Convergence: A Recent History

April 14, 2015
CyberPhysicalHuman: Post by Rob Simmons, Peter Sheingold, and Chris Folk

Our discussion of the CyberPhysicalHuman world begins with an old idea: convergence. Remember convergence? In the early 1990s we started talking about how digital networks would enable cable TV operators to offer 500 channels, phone, and email. We called it convergence.

Today, convergence goes far beyond the television and telephone. Whether it is called the Internet of Things, Internet of Everything, the Industrial Internet, or Cyber Physical Systems, convergence now refers to billions of smart, connected devices used by people and organizations to manage their lives and businesses. These devices take convergence to a new level that blurs the lines between physical, cyber, and human.

For example, in the CyberPhysicalHuman world, what is a wristwatch? For years, its primary purpose has been to tell the time. In our CyberPhysicalHuman world, a wristwatch will be used to check email, control home security systems, monitor physical fitness…and even tell the time.

We already see many examples of these devices in use today—people control home security systems with their smart phones, managers in factories use sensors to track the location of physical assets, farmers monitor and manage milk production of dairy cows. Looking forward over the next 20 years, industry analysts predict exponential increases in the market for these devices. Eight billion people will likely share the world with tens of billions of devices, most of which will be designed for mass consumer use.

Welcome to a world of self-driving cars, wireless dust motes used to detect dangerous substances, and ingestible medical devices. These Internet of Things devices can bring many benefits, but we must also consider the security implications associated with them.

Cyber Attacks Could Put Humans and Infrastructure at Risk

In some ways, the CyberPhysicalHuman world presents long-known challenges associated with information security, such as data and associated intellectual property loss. At the most basic level, more devices and more sensors mean significantly more data at risk. By 2020, IDC predicts there will be 40 trillion gigabytes of data in the world, and a Gartner study assumes that government and industry will be unable to protect most sensitive data.

However, the scale of interconnectedness across so many discrete products, services, and systems also means that attacks will put more than data and information at risk. We increasingly face the possibility that attacks will put our physical infrastructure and the humans who rely on them at risk as well. For example, researchers have already demonstrated that it is possible to remotely take control of an automobile, disable a wearable insulin pump, take control of traffic lights, and disable home security systems.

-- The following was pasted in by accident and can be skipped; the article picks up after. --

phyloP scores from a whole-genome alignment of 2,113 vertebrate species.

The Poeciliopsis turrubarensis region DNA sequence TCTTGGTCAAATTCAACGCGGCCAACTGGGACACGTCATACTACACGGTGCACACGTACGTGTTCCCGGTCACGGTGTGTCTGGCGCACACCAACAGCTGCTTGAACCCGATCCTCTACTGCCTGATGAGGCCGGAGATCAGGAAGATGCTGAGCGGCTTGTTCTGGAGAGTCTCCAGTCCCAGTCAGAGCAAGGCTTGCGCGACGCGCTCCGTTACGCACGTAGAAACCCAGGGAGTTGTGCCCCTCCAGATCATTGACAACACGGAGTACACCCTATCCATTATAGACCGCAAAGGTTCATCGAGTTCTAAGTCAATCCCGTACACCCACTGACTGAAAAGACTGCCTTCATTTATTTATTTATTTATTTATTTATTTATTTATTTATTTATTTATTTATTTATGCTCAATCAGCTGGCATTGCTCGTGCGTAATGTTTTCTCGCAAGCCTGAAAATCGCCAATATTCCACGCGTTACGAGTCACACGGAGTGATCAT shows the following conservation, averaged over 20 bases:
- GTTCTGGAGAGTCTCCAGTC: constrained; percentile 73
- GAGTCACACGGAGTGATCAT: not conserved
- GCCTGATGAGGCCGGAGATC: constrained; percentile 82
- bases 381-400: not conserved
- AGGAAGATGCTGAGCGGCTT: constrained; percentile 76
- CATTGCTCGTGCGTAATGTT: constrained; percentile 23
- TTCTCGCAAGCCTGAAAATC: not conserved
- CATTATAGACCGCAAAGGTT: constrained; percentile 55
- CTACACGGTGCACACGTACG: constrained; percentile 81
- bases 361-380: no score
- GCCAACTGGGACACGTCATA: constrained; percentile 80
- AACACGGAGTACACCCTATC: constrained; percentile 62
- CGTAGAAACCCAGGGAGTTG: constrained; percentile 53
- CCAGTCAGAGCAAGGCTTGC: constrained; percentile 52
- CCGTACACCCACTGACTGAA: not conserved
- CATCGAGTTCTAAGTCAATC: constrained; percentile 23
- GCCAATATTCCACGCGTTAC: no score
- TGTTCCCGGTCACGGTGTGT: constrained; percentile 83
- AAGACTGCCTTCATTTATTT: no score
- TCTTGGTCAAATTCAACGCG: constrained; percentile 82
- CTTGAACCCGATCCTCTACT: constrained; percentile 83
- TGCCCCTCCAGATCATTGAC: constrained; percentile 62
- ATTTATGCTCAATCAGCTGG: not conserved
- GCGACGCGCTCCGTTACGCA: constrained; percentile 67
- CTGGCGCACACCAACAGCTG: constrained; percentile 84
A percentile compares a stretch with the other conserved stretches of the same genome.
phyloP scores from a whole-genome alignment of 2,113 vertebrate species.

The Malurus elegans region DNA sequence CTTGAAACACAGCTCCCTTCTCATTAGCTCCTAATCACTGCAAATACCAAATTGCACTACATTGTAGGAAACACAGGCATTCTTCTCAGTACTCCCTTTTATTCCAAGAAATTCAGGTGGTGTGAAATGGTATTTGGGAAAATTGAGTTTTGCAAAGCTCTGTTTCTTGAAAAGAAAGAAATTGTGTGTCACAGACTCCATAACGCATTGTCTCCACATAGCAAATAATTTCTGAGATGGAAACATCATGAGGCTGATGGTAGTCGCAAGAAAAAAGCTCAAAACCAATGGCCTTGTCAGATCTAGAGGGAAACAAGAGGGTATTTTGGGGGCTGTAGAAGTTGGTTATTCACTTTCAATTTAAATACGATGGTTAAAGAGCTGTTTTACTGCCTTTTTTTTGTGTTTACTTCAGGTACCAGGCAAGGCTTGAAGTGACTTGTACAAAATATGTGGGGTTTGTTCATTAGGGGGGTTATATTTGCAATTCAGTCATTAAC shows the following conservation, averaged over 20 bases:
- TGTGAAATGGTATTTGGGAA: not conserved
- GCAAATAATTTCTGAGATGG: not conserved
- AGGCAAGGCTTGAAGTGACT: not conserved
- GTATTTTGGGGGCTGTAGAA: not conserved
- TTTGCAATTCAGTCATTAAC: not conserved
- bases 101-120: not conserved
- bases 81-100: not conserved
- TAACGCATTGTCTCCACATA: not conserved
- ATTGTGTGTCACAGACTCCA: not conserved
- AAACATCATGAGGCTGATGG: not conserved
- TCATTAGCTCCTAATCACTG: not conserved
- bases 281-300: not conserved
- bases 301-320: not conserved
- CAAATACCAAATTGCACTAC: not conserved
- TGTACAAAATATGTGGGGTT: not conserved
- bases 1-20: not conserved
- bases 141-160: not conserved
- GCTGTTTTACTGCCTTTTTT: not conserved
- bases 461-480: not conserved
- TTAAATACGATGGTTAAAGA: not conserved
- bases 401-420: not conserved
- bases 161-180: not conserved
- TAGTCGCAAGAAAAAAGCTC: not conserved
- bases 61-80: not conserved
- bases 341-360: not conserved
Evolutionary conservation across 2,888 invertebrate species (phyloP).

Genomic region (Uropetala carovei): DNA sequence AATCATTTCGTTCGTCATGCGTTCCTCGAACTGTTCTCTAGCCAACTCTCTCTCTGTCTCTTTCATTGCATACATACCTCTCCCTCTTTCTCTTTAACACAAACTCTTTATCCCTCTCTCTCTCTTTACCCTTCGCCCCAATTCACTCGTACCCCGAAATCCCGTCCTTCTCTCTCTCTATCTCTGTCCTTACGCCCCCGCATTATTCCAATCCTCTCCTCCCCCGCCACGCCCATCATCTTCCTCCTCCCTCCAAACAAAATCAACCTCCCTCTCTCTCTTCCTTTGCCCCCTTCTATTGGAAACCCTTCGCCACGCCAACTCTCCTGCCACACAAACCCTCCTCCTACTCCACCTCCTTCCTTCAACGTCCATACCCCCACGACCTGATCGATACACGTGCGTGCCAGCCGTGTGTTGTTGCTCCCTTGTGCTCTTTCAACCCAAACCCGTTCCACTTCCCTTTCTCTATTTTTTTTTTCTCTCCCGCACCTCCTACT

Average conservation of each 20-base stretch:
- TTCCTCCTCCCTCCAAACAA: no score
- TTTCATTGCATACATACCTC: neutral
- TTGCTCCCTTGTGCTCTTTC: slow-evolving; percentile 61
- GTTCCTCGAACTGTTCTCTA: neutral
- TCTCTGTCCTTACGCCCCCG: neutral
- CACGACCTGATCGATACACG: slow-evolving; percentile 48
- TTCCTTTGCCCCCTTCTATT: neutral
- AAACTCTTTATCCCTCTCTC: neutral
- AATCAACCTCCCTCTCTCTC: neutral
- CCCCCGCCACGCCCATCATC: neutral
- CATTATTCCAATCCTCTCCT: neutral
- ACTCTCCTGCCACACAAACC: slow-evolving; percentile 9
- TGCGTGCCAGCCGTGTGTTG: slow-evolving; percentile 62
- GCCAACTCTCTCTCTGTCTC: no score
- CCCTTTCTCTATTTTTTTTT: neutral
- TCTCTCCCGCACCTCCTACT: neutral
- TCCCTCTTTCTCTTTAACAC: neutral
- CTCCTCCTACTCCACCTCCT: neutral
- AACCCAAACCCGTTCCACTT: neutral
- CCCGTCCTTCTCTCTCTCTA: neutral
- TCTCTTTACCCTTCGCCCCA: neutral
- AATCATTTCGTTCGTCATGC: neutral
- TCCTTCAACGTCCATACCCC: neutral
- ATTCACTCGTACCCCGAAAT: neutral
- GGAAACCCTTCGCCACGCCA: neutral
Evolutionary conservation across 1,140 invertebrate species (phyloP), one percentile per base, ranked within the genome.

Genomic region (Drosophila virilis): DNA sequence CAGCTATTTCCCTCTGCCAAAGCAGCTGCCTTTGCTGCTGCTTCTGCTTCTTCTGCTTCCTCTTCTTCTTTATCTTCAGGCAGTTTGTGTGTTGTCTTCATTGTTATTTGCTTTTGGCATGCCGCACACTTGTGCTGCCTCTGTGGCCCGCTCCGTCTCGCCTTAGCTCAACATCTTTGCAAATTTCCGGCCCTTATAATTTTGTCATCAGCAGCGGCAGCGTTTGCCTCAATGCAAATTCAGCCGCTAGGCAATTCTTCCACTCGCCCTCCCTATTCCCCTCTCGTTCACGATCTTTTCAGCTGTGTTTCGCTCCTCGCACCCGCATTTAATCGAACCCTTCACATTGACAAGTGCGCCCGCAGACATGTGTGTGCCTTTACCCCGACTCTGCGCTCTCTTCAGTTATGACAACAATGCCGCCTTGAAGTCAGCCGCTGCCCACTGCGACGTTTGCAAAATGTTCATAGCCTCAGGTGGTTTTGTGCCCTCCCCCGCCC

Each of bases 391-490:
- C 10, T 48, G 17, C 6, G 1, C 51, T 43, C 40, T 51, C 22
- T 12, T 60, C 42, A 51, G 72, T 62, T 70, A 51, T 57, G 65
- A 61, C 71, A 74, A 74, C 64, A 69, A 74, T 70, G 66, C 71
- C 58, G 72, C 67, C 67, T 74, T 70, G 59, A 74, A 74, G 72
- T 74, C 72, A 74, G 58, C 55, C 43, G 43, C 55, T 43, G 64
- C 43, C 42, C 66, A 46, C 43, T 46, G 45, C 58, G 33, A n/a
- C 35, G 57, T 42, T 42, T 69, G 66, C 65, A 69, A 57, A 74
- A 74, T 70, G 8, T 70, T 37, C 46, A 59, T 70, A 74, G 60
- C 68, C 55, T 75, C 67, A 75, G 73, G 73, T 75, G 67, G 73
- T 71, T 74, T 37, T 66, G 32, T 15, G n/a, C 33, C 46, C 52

We have also seen unexpected interactions between things. For example, less secure, seemingly mundane devices have been used to launch attacks on interconnected systems. It has been publicly reported that home appliances and multimedia systems have been attacked to send malicious emails, and networked lightbulbs have been hacked to obtain passwords to the networks to which they were connected.

In this increasingly converged world, will society demand and be willing to pay for more secure products and services? Will industry design security and resilience into Internet of Things devices, services, and systems, rather than bandaging them on after the fact? If history is a guide, these things may not occur. As we have seen over the last 20 years, security has often been an afterthought in the design and development of software products. In our increasingly converged world, we need to raise this question again.

Consider also the regulatory implications of convergence. For example, as cars become increasingly automated, should we describe them as cars with a computer on the inside, or as a computer with a car on the outside? What once might have been an abstract question starts to become more concrete when we think about the regulatory environment. Manufacturing industries tend to be strongly regulated, the software development industry less so. Regardless of your views on regulation, this question of car or computer starts to have some real-world regulatory implications. Is the software more regulated because it’s installed in a car? Is the car less regulated because it’s now increasingly dependent on software? Who is liable if a self-driving vehicle crashes into another vehicle? Will regulations need to address potential consumer demand to turn off mandatory device features?

Design and regulation are examples of risk management strategies. Our next article will take a broader look at risk management.

This post is part of a continuing series that will look at the CyberPhysicalHuman world from three perspectives: convergence, risk and resilience:

  1. The CyberPhysicalHuman World of Homeland Security
  2. Convergence: A Recent History
  3. Risk: Focus On Your Main Thing(s)
  4. Applying Ancient Wisdom to Help Manage Modern Risks
  5. Resilience Is a Team Sport
  6. Resilience, Moving Beyond Sectors
  7. Enabling Effective Collaboration with Shared Threat Information
  8. Wrapping It Up and Moving Forward
  9. Coming Closer and Closer to You
  10. More Ancient Wisdom for Today's CyberPhysicalHuman World
  11. There is No One-Size Fits All Approach to the CyberPhysicalHuman World